Australian wheat helps Japan and Korea keep on keeping udon

Wednesday 30 May, 2018

Specialised Australian wheat varieties are continuing to underpin the lucrative premium noodle industries in Japan and Korea – and there are opportunities to expand demand for Australian wheat for other products.

For many years, custom-bred Australian noodle wheat has been highly valued in Japan and Korea for premium quality white salted noodles. Both markets have exacting standards for quality and supply.

AEGIC is committed to maintaining the future of this industry and is actively working to strengthen these relationships and identify new uses for Australian wheat.

In May, AEGIC travelled to Japan and Korea to conduct Australian Wheat Technical Seminars with flour millers.

AEGIC CEO Richard Simonaitis said the annual seminars were an important part of maintaining Australia’s relationships with Japan and Korea.

“These seminars give us an opportunity to enhance flour millers’ understanding of Australian wheat and its suitability for various noodle, bread and sweet baked products, and work through any issues directly with them,” he said.

The Tokyo seminar was attended by about 80 people, with about 35 attending in Seoul. All major flour milling companies in each country were represented. AEGIC Wheat Technical Markets Manager Dr Larisa led the technical presentations. This year’s seminars also included presentations from Dr Sara Grafenauer, General Manager of the Grains & Legumes Nutritional Council (GLNC), who presented information on the health and nutritional benefits of consuming whole grain foods produced using our white wheat.

Mr Simonaitis said Australia had a long history of producing high quality noodle wheat for Japan and Korea, and there were opportunities to find new uses for Australian wheat in these markets.

“The Australian wheat industry has been working with the Japanese Flour Millers Association (JFMA) for 30-plus years to ensure that varieties classified for ANW* meet the strict Japanese standards for udon noodles,” he said.

“On behalf of the Australian industry, AEGIC runs a highly-trained sensory noodle evaluation program, in collaboration with the JFMA. The evaluation involves blind sensory testing (taste, appearance, mouthfeel) of advanced unreleased ANW varieties to help classification and ensure Australian noodle wheat meets Japanese requirements.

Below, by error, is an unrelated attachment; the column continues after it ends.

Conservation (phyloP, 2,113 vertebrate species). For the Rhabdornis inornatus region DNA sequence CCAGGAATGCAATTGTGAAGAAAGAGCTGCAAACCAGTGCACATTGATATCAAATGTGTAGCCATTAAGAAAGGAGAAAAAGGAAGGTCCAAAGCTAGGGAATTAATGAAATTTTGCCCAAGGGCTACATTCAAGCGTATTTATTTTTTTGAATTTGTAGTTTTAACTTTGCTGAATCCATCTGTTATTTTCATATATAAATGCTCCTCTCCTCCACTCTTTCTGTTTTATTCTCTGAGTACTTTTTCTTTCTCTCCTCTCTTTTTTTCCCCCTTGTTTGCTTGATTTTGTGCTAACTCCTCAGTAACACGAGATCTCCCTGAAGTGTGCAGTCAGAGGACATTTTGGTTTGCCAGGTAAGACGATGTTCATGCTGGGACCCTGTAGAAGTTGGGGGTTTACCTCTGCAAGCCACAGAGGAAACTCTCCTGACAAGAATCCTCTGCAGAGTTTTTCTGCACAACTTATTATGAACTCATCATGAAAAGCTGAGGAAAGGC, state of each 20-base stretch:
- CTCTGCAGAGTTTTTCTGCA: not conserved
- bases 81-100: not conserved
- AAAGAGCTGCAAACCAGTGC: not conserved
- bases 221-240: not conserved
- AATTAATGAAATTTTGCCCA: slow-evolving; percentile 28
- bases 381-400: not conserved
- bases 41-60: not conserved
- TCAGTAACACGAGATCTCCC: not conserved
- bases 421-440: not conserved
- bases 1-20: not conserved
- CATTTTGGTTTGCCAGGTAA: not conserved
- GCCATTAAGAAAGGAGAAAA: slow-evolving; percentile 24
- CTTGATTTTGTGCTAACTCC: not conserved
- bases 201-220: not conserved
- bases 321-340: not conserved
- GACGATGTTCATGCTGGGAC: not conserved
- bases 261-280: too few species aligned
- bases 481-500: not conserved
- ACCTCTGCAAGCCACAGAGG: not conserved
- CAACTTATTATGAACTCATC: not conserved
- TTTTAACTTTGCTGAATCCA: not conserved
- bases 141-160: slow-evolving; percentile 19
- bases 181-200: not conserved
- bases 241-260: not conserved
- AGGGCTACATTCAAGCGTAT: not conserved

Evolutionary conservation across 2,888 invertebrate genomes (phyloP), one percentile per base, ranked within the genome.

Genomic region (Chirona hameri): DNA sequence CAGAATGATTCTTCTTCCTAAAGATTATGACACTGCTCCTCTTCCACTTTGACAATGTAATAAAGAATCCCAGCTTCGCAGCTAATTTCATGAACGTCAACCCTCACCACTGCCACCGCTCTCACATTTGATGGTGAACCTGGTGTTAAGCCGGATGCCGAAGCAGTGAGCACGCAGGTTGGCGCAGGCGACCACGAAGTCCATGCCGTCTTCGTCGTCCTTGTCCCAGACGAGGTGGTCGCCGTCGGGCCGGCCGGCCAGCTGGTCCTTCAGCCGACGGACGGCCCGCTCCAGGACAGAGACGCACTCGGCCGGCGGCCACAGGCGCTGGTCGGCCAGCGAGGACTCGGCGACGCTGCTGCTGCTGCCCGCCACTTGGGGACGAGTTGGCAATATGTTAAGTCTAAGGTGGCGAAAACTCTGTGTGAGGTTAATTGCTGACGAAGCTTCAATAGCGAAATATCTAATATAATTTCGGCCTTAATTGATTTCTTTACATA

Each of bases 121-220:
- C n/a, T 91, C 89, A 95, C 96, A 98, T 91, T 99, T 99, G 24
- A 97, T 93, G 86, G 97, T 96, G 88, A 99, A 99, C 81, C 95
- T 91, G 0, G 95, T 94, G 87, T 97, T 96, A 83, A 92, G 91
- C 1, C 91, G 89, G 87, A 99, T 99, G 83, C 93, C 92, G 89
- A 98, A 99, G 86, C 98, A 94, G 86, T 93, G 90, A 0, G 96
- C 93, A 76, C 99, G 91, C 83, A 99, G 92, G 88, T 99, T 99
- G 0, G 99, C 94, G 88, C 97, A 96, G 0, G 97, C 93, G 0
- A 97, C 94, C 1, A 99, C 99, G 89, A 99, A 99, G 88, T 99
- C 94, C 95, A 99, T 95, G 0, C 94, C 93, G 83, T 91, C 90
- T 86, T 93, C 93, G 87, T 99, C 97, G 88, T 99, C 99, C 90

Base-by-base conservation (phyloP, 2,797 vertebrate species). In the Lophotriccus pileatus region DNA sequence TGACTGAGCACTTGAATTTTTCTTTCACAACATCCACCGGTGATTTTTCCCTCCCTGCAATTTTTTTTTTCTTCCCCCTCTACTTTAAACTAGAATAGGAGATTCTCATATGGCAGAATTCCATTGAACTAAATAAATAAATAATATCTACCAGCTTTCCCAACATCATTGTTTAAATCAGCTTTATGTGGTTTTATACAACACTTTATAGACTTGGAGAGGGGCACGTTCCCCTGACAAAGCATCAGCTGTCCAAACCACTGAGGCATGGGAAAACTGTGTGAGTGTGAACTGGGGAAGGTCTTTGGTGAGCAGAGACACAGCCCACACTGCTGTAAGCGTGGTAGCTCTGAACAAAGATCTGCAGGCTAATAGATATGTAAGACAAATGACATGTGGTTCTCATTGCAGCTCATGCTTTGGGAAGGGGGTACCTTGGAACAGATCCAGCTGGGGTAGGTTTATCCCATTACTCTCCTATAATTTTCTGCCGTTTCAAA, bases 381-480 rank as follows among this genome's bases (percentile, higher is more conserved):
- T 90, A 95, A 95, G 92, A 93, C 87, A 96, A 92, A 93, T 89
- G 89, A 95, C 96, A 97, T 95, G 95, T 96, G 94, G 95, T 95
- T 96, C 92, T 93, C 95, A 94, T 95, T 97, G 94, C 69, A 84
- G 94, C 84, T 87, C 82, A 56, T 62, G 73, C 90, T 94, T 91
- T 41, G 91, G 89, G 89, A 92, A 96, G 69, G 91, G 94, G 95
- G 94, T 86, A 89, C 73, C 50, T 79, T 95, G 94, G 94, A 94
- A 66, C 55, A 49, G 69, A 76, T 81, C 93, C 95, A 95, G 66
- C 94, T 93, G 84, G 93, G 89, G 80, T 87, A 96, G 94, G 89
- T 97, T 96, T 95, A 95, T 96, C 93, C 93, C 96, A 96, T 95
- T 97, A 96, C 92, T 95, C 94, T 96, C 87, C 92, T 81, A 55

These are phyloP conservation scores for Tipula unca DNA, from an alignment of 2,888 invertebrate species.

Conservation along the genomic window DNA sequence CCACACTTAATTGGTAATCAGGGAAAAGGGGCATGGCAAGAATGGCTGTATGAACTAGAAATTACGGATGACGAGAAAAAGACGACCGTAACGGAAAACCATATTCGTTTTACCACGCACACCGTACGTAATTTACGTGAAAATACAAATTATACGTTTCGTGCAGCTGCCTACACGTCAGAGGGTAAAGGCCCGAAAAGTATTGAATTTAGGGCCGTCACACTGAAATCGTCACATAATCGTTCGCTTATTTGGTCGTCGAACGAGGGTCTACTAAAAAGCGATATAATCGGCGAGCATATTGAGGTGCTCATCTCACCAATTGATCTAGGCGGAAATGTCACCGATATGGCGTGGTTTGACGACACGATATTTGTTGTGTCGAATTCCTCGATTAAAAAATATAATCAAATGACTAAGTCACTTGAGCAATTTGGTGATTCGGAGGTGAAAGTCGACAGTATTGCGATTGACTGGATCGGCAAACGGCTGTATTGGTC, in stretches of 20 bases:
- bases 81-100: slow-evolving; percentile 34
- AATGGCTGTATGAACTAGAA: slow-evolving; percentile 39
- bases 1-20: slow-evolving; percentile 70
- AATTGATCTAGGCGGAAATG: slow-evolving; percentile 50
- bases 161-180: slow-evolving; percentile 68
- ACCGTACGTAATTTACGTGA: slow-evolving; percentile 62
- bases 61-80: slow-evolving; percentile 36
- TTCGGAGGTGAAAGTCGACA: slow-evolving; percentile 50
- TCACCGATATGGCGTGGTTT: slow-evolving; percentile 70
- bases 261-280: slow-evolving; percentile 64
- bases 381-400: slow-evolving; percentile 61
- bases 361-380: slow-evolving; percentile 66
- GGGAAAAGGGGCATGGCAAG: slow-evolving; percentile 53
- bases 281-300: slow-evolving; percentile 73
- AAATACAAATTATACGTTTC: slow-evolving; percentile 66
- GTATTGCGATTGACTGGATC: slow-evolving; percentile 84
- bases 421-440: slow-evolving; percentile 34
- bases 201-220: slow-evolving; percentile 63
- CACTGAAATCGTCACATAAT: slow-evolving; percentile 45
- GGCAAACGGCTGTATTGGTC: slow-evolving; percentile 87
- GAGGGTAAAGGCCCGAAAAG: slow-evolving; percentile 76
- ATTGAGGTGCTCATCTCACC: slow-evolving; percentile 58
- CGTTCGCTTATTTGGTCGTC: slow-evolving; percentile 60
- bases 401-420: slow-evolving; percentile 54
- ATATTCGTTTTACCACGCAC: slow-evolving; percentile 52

“As part of this program, AEGIC periodically hosts a JFMA representative to support sensory evaluation of ANW lines and help with noodle panel training. AEGIC has the only sensory panel trained by Japanese visiting noodle experts.”

In recent years AEGIC has expanded the sensory work to also include the hard component of the udon blend (i.e. APW / APWN varieties) to better understand the quality of the overall blend.

AEGIC is also conducting a project on the quality requirements for yellow alkaline / ramen noodles. This work is in progress and will lead to better-defined targets for Australian wheat breeders of the preferred quality aspects for ramen noodles. The project aims to understand the potential opportunity for selected AH varieties and their suitability for yellow alkaline noodles in Japan and South Korea.

A separate project is examining opportunities to grow the use of low-protein Australian wheat such as ANW2 and low-protein ASW for sweet products in Japan and other Asian markets.

FACT FILE: Noodle wheat for Japan and Korea

  • ANW varieties have been specifically developed for udon noodle production in Japan and Korea. Collectively these countries annually purchase about 1.6mmt of noodle wheat blend (ANW and APW).
  • Australian noodle wheat is preferred for premium udon noodles due to its excellent starch quality (high swelling properties), bright flour colour and excellent colour stability, medium dough strength, and medium protein levels.
  • In addition to wheat and flour quality testing, sensory testing is also an important means of evaluating wheat varieties for classification into ANW.
  • Ideal udon noodle should have a unique balance of softness and firmness, often described as ‘soft noodle with slight surface firmness’ combined with good elasticity and stickiness.
  • Colour is also important. Favourable traits include good colour and colour stability, with superior udon noodles being described as having a ‘bright, creamy, slightly yellow colour’.

Australian wheat for noodles across Asia

  • The term “noodle wheat” generally means the highly specialised ANW/APW blends for white salted (udon) noodles in Japan and South Korea.
  • However, other Australian wheat classes – including APH, AH, APW and ASW – are highly valued for many other types of noodles in different markets across Asia.

* Wheat classes

ANW: Australian Noodle Wheat

ANW2: ANW that hasn’t met grade requirements

APW: Australian Premium White

APWN: Australian Premium White Noodle

APH: Australian Prime Hard

AH: Australian Hard

ASW: Australian Standard White

Images (right click to download)

Media contact
Keir Tunbridge
0409 991 817
keir.tunbridge@aegic.org.au